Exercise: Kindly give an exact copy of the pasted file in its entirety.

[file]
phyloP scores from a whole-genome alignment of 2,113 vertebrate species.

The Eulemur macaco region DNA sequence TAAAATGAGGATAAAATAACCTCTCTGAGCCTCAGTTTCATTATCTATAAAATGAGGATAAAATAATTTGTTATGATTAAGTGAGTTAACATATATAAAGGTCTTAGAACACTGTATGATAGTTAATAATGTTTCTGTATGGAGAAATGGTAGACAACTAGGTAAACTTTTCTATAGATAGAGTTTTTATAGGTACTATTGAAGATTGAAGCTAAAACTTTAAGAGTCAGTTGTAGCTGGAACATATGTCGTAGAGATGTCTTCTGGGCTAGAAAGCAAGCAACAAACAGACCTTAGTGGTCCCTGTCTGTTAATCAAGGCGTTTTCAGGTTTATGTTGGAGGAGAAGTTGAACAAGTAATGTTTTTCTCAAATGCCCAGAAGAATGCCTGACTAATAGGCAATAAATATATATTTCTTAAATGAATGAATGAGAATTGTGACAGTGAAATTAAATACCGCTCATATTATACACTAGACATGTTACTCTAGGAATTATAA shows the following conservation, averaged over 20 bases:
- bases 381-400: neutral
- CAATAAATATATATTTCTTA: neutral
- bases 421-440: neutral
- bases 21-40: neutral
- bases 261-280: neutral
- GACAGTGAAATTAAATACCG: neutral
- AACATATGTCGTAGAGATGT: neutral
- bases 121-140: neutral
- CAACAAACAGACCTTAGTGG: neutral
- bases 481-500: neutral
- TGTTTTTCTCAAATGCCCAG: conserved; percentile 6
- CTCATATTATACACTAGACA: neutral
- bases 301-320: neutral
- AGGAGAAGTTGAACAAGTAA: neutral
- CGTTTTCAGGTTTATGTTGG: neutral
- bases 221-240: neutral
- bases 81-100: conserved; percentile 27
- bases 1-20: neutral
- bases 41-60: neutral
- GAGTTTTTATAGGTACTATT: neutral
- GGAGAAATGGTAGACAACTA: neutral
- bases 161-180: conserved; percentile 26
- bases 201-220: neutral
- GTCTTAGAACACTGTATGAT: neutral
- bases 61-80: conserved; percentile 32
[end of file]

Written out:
phyloP scores from a whole-genome alignment of 2,113 vertebrate species.

The Eulemur macaco region DNA sequence TAAAATGAGGATAAAATAACCTCTCTGAGCCTCAGTTTCATTATCTATAAAATGAGGATAAAATAATTTGTTATGATTAAGTGAGTTAACATATATAAAGGTCTTAGAACACTGTATGATAGTTAATAATGTTTCTGTATGGAGAAATGGTAGACAACTAGGTAAACTTTTCTATAGATAGAGTTTTTATAGGTACTATTGAAGATTGAAGCTAAAACTTTAAGAGTCAGTTGTAGCTGGAACATATGTCGTAGAGATGTCTTCTGGGCTAGAAAGCAAGCAACAAACAGACCTTAGTGGTCCCTGTCTGTTAATCAAGGCGTTTTCAGGTTTATGTTGGAGGAGAAGTTGAACAAGTAATGTTTTTCTCAAATGCCCAGAAGAATGCCTGACTAATAGGCAATAAATATATATTTCTTAAATGAATGAATGAGAATTGTGACAGTGAAATTAAATACCGCTCATATTATACACTAGACATGTTACTCTAGGAATTATAA shows the following conservation, averaged over 20 bases:
- bases 381-400: neutral
- CAATAAATATATATTTCTTA: neutral
- bases 421-440: neutral
- bases 21-40: neutral
- bases 261-280: neutral
- GACAGTGAAATTAAATACCG: neutral
- AACATATGTCGTAGAGATGT: neutral
- bases 121-140: neutral
- CAACAAACAGACCTTAGTGG: neutral
- bases 481-500: neutral
- TGTTTTTCTCAAATGCCCAG: conserved; percentile 6
- CTCATATTATACACTAGACA: neutral
- bases 301-320: neutral
- AGGAGAAGTTGAACAAGTAA: neutral
- CGTTTTCAGGTTTATGTTGG: neutral
- bases 221-240: neutral
- bases 81-100: conserved; percentile 27
- bases 1-20: neutral
- bases 41-60: neutral
- GAGTTTTTATAGGTACTATT: neutral
- GGAGAAATGGTAGACAACTA: neutral
- bases 161-180: conserved; percentile 26
- bases 201-220: neutral
- GTCTTAGAACACTGTATGAT: neutral
- bases 61-80: conserved; percentile 32